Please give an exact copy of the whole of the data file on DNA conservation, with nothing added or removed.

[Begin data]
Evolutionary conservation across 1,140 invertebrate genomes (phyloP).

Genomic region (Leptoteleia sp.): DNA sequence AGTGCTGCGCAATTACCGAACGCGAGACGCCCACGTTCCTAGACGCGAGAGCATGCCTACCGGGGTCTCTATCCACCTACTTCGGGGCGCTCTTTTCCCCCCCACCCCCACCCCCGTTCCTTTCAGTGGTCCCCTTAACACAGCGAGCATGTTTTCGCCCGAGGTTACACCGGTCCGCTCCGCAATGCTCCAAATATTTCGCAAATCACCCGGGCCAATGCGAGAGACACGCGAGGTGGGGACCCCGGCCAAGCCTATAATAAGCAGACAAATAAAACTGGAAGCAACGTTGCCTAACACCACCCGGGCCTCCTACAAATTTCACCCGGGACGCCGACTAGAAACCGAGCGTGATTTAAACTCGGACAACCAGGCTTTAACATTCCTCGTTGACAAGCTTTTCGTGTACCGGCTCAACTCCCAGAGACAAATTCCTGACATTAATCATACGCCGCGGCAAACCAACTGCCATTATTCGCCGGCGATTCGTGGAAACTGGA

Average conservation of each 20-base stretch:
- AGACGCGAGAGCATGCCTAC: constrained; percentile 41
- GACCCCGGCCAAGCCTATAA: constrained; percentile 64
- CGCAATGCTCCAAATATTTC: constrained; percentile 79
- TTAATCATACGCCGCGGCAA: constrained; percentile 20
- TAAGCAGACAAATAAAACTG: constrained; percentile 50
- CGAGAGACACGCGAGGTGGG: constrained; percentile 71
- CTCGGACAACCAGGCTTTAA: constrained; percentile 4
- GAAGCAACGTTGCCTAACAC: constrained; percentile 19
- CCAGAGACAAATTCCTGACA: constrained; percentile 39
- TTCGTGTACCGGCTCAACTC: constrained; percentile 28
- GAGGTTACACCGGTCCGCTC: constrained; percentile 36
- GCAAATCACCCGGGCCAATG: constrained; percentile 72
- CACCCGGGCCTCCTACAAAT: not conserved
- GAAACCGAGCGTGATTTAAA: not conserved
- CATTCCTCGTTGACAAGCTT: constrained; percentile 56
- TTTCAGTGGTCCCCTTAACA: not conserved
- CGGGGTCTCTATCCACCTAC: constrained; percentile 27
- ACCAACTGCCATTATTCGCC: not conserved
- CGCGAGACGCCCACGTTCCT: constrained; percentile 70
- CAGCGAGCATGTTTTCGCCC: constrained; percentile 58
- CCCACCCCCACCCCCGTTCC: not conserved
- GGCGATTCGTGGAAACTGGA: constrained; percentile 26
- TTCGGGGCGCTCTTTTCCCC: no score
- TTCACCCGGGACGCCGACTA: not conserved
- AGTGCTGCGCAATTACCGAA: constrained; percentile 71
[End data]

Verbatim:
Evolutionary conservation across 1,140 invertebrate genomes (phyloP).

Genomic region (Leptoteleia sp.): DNA sequence AGTGCTGCGCAATTACCGAACGCGAGACGCCCACGTTCCTAGACGCGAGAGCATGCCTACCGGGGTCTCTATCCACCTACTTCGGGGCGCTCTTTTCCCCCCCACCCCCACCCCCGTTCCTTTCAGTGGTCCCCTTAACACAGCGAGCATGTTTTCGCCCGAGGTTACACCGGTCCGCTCCGCAATGCTCCAAATATTTCGCAAATCACCCGGGCCAATGCGAGAGACACGCGAGGTGGGGACCCCGGCCAAGCCTATAATAAGCAGACAAATAAAACTGGAAGCAACGTTGCCTAACACCACCCGGGCCTCCTACAAATTTCACCCGGGACGCCGACTAGAAACCGAGCGTGATTTAAACTCGGACAACCAGGCTTTAACATTCCTCGTTGACAAGCTTTTCGTGTACCGGCTCAACTCCCAGAGACAAATTCCTGACATTAATCATACGCCGCGGCAAACCAACTGCCATTATTCGCCGGCGATTCGTGGAAACTGGA

Average conservation of each 20-base stretch:
- AGACGCGAGAGCATGCCTAC: constrained; percentile 41
- GACCCCGGCCAAGCCTATAA: constrained; percentile 64
- CGCAATGCTCCAAATATTTC: constrained; percentile 79
- TTAATCATACGCCGCGGCAA: constrained; percentile 20
- TAAGCAGACAAATAAAACTG: constrained; percentile 50
- CGAGAGACACGCGAGGTGGG: constrained; percentile 71
- CTCGGACAACCAGGCTTTAA: constrained; percentile 4
- GAAGCAACGTTGCCTAACAC: constrained; percentile 19
- CCAGAGACAAATTCCTGACA: constrained; percentile 39
- TTCGTGTACCGGCTCAACTC: constrained; percentile 28
- GAGGTTACACCGGTCCGCTC: constrained; percentile 36
- GCAAATCACCCGGGCCAATG: constrained; percentile 72
- CACCCGGGCCTCCTACAAAT: not conserved
- GAAACCGAGCGTGATTTAAA: not conserved
- CATTCCTCGTTGACAAGCTT: constrained; percentile 56
- TTTCAGTGGTCCCCTTAACA: not conserved
- CGGGGTCTCTATCCACCTAC: constrained; percentile 27
- ACCAACTGCCATTATTCGCC: not conserved
- CGCGAGACGCCCACGTTCCT: constrained; percentile 70
- CAGCGAGCATGTTTTCGCCC: constrained; percentile 58
- CCCACCCCCACCCCCGTTCC: not conserved
- GGCGATTCGTGGAAACTGGA: constrained; percentile 26
- TTCGGGGCGCTCTTTTCCCC: no score
- TTCACCCGGGACGCCGACTA: not conserved
- AGTGCTGCGCAATTACCGAA: constrained; percentile 71